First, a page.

Google’s latest Android distribution numbers are in. What’s the verdict? Combining Android 4.1 – 4.3, Jelly Bean is now on 52.1% of all Android devices! Of course Gingerbread still refuses to die with 26.3%.
An EA exec said Apple paid a “truckload of money” to get a timed exclusive on the popular Plants vs Zombies 2 title. Apple said no money changed hands.
I set out to read BusinessWeek’s new interview with Apple’s top executives hoping for some provocative, discussion-provoking statements. Instead, CEO Tim Cook, seconded by his lieutenants, served up a reheated soup of passive-aggressive jabs, truisms, and hollow arguments.
Open Signal has just released their Android Fragmentation Visualized report, at it has some interesting statistics. The info provided by Open Signal shows eight different Android iterations in use, whereas Apple has three iOS variants.
Report: Android’s malware problem is getting worse, and only users of the latest version are safe from harm
Earlier this year, a research report said the number of malware-infected Android devices rose 163% in 2012. A new report now says things are much worse.
Speaking at Google I/O, Android engineering director Dave Burke acknowledged the problem with fragmentation and talked about some of the possible solutions.
Apkudo wants to address fragmentation by becoming the gold standard of smartphone hardware and software testing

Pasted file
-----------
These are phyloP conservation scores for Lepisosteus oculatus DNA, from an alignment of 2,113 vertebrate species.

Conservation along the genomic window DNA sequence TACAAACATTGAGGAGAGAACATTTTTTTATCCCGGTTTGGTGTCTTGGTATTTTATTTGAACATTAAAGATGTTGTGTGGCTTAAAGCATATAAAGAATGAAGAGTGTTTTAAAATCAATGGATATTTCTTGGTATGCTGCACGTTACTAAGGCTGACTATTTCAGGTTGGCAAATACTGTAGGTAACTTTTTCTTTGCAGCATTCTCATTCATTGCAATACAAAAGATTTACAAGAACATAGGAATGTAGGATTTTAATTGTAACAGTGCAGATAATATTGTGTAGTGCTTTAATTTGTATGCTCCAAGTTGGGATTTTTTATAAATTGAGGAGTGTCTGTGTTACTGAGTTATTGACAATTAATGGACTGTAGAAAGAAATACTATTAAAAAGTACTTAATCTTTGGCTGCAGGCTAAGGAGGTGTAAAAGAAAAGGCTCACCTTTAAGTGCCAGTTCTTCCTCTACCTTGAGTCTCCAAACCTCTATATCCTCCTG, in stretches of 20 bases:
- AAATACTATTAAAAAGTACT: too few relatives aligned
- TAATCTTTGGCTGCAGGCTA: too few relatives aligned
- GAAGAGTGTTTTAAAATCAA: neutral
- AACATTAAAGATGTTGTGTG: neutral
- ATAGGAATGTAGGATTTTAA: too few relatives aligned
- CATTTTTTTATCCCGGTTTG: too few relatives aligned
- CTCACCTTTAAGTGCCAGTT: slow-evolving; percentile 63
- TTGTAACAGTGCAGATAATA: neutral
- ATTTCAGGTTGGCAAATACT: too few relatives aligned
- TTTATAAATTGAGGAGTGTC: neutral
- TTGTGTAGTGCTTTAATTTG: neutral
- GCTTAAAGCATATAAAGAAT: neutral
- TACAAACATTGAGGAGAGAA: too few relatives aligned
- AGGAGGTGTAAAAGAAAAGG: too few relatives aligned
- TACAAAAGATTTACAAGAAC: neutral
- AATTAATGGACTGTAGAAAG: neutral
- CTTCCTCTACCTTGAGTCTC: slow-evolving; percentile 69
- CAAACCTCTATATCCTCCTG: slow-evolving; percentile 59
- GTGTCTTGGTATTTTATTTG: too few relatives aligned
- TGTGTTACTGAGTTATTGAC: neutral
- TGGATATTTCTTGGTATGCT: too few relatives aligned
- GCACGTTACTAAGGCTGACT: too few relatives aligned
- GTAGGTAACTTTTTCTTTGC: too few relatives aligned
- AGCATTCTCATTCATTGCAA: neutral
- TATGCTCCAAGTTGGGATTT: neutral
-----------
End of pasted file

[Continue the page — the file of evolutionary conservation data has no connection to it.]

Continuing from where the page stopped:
Apkudo tests and certifies apps and devices so that carriers and developers don’t have to, which helps reduce the negative effects of fragmentation.
With a few operating systems on offer for your mobile device, do you need more options to consider? Will any of the new crop be able to challenge Android?
iOS 6 fragmentation more evident in iPhone, iPad and iPod touch universe, but is it really an issue?
One of the valid arguments behind adopting an iOS device is the fact that Apple’s devices are always receiving updates on time and that carriers have no say in when these updates are rolled out – that also means they have no bloatware included in any iPhone version.
Before we get into dissecting a recent report from the Open Signal Maps database, here is what you need to know about the originators of this report: the Open Signal Maps database is an open (duh!) project that has assumed the task of creating coverage maps of 2G, 3G and 4G coverage, as well as Wi-Fi access points throughout the world. For now, such maps are only available only for the US, UK, Italy, Germany and Spain, but OSM is hard at work to extend its reach. Downloaded and installed on almost 700,000 Android devices during the last six months,…